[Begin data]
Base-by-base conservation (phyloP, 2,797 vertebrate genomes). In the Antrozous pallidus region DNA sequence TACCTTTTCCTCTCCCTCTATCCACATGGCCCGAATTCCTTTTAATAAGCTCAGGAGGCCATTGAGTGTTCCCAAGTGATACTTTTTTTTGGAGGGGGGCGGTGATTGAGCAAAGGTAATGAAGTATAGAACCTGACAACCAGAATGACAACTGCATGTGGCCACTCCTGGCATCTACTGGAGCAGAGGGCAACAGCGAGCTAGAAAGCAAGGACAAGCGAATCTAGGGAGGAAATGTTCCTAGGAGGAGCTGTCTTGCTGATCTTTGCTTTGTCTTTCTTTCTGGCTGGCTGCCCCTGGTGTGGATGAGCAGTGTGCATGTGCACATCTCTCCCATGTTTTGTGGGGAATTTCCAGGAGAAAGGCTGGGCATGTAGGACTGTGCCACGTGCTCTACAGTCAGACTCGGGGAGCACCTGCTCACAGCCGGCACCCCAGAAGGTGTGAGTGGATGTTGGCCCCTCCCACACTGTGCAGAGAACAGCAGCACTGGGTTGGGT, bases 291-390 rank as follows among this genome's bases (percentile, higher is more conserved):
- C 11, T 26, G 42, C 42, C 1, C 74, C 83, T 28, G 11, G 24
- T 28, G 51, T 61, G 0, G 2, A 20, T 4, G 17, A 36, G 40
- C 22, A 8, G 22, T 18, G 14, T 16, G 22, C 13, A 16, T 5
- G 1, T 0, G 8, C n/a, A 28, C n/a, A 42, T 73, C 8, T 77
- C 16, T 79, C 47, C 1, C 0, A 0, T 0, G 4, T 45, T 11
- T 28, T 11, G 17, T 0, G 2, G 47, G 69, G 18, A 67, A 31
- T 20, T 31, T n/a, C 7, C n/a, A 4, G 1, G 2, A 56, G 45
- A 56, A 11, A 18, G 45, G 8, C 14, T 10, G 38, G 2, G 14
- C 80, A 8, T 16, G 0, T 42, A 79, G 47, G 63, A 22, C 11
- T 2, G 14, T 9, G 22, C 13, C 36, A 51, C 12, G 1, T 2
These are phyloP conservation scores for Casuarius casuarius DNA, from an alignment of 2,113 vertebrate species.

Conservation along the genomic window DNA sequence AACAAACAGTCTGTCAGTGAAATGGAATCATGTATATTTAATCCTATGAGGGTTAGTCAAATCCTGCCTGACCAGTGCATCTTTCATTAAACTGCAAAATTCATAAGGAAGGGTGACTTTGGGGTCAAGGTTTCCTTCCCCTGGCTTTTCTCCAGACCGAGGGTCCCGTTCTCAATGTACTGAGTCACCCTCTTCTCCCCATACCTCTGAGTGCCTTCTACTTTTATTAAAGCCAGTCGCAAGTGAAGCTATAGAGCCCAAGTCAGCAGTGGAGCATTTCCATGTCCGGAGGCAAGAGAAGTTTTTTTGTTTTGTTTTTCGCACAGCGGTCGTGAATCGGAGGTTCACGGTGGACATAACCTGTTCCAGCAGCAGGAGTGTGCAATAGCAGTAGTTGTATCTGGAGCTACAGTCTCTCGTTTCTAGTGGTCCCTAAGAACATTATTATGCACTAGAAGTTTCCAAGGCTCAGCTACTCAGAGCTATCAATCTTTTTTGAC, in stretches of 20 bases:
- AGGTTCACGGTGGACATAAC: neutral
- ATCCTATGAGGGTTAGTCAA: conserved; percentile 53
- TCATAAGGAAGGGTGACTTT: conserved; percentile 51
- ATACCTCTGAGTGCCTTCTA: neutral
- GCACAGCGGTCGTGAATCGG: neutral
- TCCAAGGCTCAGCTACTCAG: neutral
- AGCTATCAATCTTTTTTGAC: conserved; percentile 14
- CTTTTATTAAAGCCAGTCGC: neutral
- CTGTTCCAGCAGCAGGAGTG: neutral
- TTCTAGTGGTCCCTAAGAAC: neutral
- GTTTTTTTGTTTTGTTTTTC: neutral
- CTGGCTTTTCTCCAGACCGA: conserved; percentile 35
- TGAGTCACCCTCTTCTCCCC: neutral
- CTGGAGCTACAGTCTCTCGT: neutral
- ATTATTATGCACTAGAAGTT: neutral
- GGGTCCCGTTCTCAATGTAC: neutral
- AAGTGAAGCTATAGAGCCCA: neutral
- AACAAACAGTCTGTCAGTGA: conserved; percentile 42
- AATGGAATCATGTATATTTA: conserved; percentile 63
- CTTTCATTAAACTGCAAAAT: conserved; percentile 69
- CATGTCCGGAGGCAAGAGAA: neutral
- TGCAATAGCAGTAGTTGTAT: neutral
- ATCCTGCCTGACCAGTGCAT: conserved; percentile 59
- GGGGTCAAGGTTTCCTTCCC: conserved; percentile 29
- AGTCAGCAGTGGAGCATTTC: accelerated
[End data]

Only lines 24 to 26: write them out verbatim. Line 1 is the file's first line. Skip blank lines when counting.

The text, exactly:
- GTTTTTTTGTTTTGTTTTTC: neutral
- CTGGCTTTTCTCCAGACCGA: conserved; percentile 35
- TGAGTCACCCTCTTCTCCCC: neutral